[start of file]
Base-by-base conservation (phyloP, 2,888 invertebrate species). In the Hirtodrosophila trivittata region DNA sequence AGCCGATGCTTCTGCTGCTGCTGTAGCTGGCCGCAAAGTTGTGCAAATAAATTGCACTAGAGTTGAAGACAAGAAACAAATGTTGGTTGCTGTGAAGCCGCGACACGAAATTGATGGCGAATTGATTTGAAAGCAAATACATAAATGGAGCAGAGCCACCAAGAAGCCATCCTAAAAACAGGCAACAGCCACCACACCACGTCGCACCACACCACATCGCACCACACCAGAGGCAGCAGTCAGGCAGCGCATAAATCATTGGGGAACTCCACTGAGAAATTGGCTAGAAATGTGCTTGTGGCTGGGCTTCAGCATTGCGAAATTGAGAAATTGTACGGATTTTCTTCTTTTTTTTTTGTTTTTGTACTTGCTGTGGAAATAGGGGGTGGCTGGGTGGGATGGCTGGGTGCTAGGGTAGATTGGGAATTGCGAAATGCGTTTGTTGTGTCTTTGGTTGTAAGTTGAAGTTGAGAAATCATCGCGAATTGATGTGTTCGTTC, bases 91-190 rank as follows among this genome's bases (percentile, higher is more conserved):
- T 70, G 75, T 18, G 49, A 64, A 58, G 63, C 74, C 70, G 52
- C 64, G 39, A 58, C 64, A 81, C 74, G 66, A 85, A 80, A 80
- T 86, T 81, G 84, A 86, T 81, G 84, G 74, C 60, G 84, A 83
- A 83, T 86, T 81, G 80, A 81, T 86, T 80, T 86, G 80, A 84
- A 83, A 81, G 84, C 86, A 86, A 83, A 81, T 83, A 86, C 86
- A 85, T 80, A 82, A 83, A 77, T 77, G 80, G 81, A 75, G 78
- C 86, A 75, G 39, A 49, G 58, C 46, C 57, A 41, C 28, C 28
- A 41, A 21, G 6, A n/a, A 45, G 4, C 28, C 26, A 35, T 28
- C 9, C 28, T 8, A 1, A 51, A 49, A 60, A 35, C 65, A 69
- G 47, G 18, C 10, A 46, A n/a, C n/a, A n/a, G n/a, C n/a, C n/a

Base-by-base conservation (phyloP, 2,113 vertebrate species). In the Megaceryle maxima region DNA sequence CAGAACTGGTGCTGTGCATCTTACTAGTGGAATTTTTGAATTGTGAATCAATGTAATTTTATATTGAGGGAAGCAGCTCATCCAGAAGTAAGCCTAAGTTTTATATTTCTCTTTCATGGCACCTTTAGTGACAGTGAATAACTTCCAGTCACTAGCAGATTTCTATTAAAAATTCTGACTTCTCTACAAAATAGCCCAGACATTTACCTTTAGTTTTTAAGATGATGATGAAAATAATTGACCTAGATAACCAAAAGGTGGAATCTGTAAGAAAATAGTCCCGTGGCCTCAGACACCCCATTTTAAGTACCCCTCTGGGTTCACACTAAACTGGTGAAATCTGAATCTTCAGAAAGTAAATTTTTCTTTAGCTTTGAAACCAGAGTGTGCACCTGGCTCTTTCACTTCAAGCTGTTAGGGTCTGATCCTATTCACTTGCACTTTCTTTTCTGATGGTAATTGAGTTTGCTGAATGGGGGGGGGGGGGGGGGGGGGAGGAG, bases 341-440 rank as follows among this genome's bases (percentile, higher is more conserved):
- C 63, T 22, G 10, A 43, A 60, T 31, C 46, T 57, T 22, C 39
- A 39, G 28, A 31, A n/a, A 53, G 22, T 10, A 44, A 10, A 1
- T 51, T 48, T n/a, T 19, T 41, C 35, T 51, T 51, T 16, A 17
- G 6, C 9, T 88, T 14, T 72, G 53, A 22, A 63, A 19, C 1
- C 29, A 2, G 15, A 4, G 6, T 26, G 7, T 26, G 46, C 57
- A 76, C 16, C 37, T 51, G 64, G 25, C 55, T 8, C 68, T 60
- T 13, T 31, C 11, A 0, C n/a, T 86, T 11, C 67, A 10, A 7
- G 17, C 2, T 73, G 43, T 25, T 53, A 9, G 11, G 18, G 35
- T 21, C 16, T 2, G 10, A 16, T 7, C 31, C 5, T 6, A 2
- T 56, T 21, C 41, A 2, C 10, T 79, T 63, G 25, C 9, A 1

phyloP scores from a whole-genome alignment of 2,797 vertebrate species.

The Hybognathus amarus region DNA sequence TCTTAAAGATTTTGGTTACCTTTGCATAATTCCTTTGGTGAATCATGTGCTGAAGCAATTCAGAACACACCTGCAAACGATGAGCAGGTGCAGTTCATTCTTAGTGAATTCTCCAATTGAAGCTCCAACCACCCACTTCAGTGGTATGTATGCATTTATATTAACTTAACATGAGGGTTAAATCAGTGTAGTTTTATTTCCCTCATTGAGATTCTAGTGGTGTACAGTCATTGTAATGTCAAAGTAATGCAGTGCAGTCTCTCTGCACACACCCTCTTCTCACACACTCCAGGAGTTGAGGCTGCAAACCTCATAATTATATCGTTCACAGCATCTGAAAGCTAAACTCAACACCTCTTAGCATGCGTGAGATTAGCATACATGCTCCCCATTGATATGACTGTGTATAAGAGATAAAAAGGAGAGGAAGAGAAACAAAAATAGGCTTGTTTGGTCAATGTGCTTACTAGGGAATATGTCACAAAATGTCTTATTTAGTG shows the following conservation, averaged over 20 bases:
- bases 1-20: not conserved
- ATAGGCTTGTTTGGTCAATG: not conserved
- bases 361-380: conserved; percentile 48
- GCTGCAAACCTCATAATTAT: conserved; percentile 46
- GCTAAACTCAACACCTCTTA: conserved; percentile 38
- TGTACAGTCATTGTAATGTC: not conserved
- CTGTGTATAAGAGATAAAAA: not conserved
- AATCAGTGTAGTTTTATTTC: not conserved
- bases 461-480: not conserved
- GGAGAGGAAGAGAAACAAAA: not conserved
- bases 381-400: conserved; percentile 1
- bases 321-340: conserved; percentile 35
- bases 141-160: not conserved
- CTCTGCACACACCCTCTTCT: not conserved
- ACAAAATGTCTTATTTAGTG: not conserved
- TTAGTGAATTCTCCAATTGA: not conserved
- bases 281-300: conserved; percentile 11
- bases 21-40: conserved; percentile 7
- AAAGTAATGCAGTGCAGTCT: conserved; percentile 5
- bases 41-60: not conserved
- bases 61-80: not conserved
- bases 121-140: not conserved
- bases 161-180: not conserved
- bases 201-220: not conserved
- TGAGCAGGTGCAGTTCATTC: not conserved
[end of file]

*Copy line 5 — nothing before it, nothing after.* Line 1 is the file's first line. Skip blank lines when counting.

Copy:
- A 83, T 86, T 81, G 80, A 81, T 86, T 80, T 86, G 80, A 84